Adjudicators Orders and Precedents Explained

Monday August 27th, 2018

Do you ever feel like it’s impossible to predict how the law will apply to your community titles scheme, or how your by-laws will be interpreted if they are ever disputed?

Working out how the law applies to your scheme and circumstances can be challenging.

In previous articles, I’ve briefly touched on the benefits of using past decisions to help understand how an adjudicator might interpret laws or by-laws in the event of a dispute. If you’ve been involved in a conciliation session, you may have had a conciliator explain how previous adjudication decisions may assist in predicting the likely outcome of your dispute if it were determined by adjudication.

With this in mind, I’d like to give some insight into how past decisions are used by adjudicators to shape future decisions, and how they can help you understand how a dispute may be decided. I’d like to acknowledge and thank my adjudication team for their efforts in putting this article together.

The first concept to understand is precedent. In general terms, precedent means that, where a case comes before a judge, magistrate or (in this case) an adjudicator with the same essential or material facts as a case decided by a higher court (in the same hierarchy), the legal issues must be decided in the same way. Essentially, decision-makers are bound by the findings of law reached by decision-makers at a higher level within their legal jurisdiction. This is called binding precedent.

For adjudicators, this means decisions made by the Queensland Civil and Administrative Tribunal (QCAT)—the appellate jurisdiction—Queensland’s District Court, Supreme Court and Court of Appeal, and the High Court of Australia must all be followed. If there are conflicting decisions made within a jurisdictional hierarchy, the decision made at the higher level will take precedence.
There is some uncertainty at the moment as to whether decisions in higher courts that are not in the same hierarchy should be considered binding, but they will, at least, be persuasive.

An adjudicator is not bound to follow the decision of another adjudicator in the same way. As they are at the same level in the hierarchy, decisions of adjudicators may be persuasive to other adjudicators, but not binding. They will, however, usually be based on the same decisions made by higher courts and tribunals, and will generally provide a good guide to how adjudicators interpret the law.
Decisions made in other jurisdictions, for example in other states or overseas, may not be binding on an adjudicator but may be of persuasive precedent. The relevance of the legal issue decided and the level of the court or tribunal that made the decision may affect how persuasive the decision will be.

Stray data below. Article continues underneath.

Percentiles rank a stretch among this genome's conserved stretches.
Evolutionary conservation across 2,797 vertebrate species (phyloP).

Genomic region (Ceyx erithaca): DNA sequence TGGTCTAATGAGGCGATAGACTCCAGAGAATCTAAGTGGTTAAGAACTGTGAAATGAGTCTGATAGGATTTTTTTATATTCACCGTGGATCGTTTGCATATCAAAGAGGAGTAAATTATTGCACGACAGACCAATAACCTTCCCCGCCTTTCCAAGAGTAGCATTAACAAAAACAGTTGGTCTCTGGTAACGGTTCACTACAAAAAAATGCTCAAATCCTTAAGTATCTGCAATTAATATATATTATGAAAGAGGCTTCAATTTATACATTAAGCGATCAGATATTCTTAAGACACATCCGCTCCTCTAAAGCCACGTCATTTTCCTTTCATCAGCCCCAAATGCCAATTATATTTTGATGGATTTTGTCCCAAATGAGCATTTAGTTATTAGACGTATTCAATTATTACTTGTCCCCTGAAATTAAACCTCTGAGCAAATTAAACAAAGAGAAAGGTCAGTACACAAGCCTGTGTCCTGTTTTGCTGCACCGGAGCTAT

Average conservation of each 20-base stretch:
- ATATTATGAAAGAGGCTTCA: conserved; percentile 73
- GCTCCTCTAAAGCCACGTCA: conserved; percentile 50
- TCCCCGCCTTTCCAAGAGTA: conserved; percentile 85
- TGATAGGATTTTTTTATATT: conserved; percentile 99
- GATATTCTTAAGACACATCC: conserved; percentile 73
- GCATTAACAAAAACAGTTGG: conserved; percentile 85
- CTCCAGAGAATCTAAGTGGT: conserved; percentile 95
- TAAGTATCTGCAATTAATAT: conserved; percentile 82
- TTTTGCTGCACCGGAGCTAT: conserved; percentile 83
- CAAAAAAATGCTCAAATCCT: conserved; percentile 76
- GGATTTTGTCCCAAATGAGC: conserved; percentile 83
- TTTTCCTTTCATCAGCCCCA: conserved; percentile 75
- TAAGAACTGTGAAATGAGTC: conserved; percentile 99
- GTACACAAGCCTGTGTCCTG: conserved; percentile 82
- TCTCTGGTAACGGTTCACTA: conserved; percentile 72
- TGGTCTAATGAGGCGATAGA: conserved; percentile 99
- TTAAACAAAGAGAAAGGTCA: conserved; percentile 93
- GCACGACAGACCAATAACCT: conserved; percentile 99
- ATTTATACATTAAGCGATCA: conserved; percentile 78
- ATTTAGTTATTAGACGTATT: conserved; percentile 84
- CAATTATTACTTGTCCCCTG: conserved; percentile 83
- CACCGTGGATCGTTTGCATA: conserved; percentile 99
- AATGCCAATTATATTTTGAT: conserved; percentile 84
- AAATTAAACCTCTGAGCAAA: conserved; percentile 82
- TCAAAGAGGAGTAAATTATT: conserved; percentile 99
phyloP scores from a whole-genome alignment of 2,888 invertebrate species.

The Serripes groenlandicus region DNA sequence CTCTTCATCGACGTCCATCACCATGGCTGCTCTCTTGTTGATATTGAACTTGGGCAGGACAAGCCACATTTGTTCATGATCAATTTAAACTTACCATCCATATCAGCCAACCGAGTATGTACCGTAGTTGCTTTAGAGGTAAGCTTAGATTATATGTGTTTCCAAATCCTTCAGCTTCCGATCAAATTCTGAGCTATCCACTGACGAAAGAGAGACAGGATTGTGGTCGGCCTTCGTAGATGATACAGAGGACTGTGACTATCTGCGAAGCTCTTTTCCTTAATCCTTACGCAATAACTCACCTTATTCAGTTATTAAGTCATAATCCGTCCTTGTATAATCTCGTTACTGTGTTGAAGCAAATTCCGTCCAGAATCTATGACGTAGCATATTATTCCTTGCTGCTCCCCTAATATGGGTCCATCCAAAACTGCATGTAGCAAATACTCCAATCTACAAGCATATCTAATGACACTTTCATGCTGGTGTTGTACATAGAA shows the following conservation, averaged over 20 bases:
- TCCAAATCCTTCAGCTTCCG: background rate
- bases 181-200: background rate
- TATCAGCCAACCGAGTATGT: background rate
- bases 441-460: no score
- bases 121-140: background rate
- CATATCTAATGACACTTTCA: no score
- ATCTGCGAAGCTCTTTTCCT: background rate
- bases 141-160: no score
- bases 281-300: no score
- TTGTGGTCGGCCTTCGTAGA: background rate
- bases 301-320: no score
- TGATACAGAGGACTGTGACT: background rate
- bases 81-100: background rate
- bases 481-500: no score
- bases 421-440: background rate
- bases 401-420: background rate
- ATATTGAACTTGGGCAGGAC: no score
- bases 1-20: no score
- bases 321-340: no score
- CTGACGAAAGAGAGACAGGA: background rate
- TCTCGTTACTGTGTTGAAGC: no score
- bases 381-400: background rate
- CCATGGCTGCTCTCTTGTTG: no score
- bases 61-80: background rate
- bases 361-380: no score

When considering the application of a decision, it can be important to distinguish between the substantive reason for the decision (known as the ratio decidendi) and the decision-maker’s commentary or opinion on the law which is not essential to the decision (known as obiter dictum). Generally, obiter (other than ‘seriously considered dicta’ from High Court judgements) will not be binding.

In terms of understanding the past decisions of adjudicators, the following factors should be kept in mind:
• The outcome of a dispute is less important than the reasons behind the decision. For instance, in some cases pets have been allowed to remain in a scheme and in other cases they have been required to be removed. In applying such decisions, it will be necessary to consider the circumstances of each specific case, such as whether the particular pet had any proven impact on others in the scheme.
• Your dispute would need to have the same or similar underlying facts as a past decision for you to be comfortable that it would be decided the same way. For example, a dispute over the maintenance of a courtyard may have a very different outcome if the courtyard is part of a lot, rather than being an exclusive use area.
• Adjudicators’ decisions will generally explain the case law on which the adjudicator relied when making their decision. This may include references to other decisions by adjudicators, QCAT or higher courts. These references can be used to guide further reading on the relevant issues.
• More recent decisions are more likely to reflect the current state of the law, as subsequent decisions made by higher courts and tribunals may have changed the way the law has been interpreted over time.
• Where a decision has been overturned on appeal, it is important to understand the reasons behind the appeal decision. It may be that new evidence changed the underlying facts, or a technical or jurisdictional issue came into play, rather than an error being found in the application of the law.
Past decisions of adjudicators are published by the Australian Legal Information Institute (Austlii). They can be accessed online, by searching at http://www.austlii.edu.au/au/cases/qld/QBCCMCmr/
There are several advanced search tools on Austlii to help you locate the most relevant decisions for the issue you are looking at, including:
• exact phrase searches (e.g., “reasonable attempt to participate”)
• boolean queries (e.g., “nuisance AND 167 NOT dog”)
• searches of the document title only (e.g., “Surfers Paradise”).

Searches can also be sorted by date by clicking the relevant tab on your search results.

It is important to note that the Information Service of my Office is not able to offer an opinion on how an adjudicator is likely to interpret a matter or provide commentary about past adjudicators’ orders.
That said, the Information Service can give general information about body corporate legislation. For further information please contact 1800 060 119 or visit our website http://www.qld.gov.au/bodycorporate.


This article was contributed by Chris Irons, Commissioner for Body Corporate and Community Management.